At the fifth annual White House Science Fair on March 23, 2015, some 30 students shared their hard work on their research projects and collected insights. It was striking how many of these young people were trying to address problems that we adults had either created or left unsolved ourselves. I saw projects for the detection of cancer and other diseases, ways to save or produce energy, and innovations intended to manage our increasingly digital world. What stood out, above all, was the passion and commitment the young researchers all demonstrated.
Harry Paul of Port Washington, N.Y., himself born with congenital scoliosis, developed an implant that "grows" with the child, extending the time between invasive operations. Credit: Mariette DiChristina
Model of a spine, using some 3-D-printed parts, demonstrates how implant designed by Harry Paul could "grow" with the child. Credit: Mariette DiChristina
Inspired by his grandfather, who suffers from Alzheimer's, Kenneth Shinozuka, 16, of New York City, invented an alarm to warn caregivers when a patient has started to wander. He also won the 2014 Scientific American Science in Action award, and was a finalist at the Google Science Fair, for his work. Credit: Mariette DiChristina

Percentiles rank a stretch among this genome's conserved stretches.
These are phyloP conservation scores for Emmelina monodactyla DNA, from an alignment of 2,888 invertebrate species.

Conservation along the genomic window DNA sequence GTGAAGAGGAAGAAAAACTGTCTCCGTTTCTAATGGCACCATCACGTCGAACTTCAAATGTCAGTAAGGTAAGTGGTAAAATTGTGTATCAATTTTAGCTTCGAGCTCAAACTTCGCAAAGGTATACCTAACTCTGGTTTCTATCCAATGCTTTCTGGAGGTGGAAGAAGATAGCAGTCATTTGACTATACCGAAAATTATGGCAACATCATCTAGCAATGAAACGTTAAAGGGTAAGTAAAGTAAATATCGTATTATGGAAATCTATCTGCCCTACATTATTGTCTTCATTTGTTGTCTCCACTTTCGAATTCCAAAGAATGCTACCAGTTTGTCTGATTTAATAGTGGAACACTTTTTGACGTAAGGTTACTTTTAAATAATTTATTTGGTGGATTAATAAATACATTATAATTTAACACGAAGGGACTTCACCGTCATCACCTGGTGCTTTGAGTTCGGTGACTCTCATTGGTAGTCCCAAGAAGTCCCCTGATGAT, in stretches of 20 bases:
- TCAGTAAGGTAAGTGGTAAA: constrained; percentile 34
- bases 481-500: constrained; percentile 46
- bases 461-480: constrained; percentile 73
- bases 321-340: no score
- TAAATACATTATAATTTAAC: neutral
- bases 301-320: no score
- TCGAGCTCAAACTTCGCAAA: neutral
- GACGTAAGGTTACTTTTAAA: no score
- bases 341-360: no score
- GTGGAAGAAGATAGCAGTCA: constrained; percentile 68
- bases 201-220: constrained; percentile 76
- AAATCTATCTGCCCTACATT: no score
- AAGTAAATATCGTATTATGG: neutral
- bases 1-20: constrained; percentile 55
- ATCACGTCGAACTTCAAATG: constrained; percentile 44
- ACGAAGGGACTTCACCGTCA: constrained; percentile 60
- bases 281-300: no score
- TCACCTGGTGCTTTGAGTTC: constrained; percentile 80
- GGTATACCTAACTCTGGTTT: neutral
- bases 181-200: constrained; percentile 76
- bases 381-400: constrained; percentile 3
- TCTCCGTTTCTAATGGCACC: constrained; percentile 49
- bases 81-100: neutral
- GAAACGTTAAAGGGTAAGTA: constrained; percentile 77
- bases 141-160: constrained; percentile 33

Wearable breathalyzer by Jonathan Hernandez, 17, and Fanta Sinayoko, 17, of Lancaster, Calif., encourages safe drinking. Credit: Mariette DiChristina
The system developed by Ruchi Pandya, 18, of San Jose, Calif., uses just one drop of blood to test for cardiac markers. Credit: Mariette DiChristina
The computer program developed by Trisha Prabhu, 14, of Naperville, Ill., helps students "Rethink" their behavior toward others. Credit: Mariette DiChristina
At the fifth annual White House Science Fair, President Obama visited with each student or team before making formal remarks. Credit: Mariette DiChristina
ABOUT THE AUTHOR(S)
Mariette DiChristina is editor in chief of Scientific American.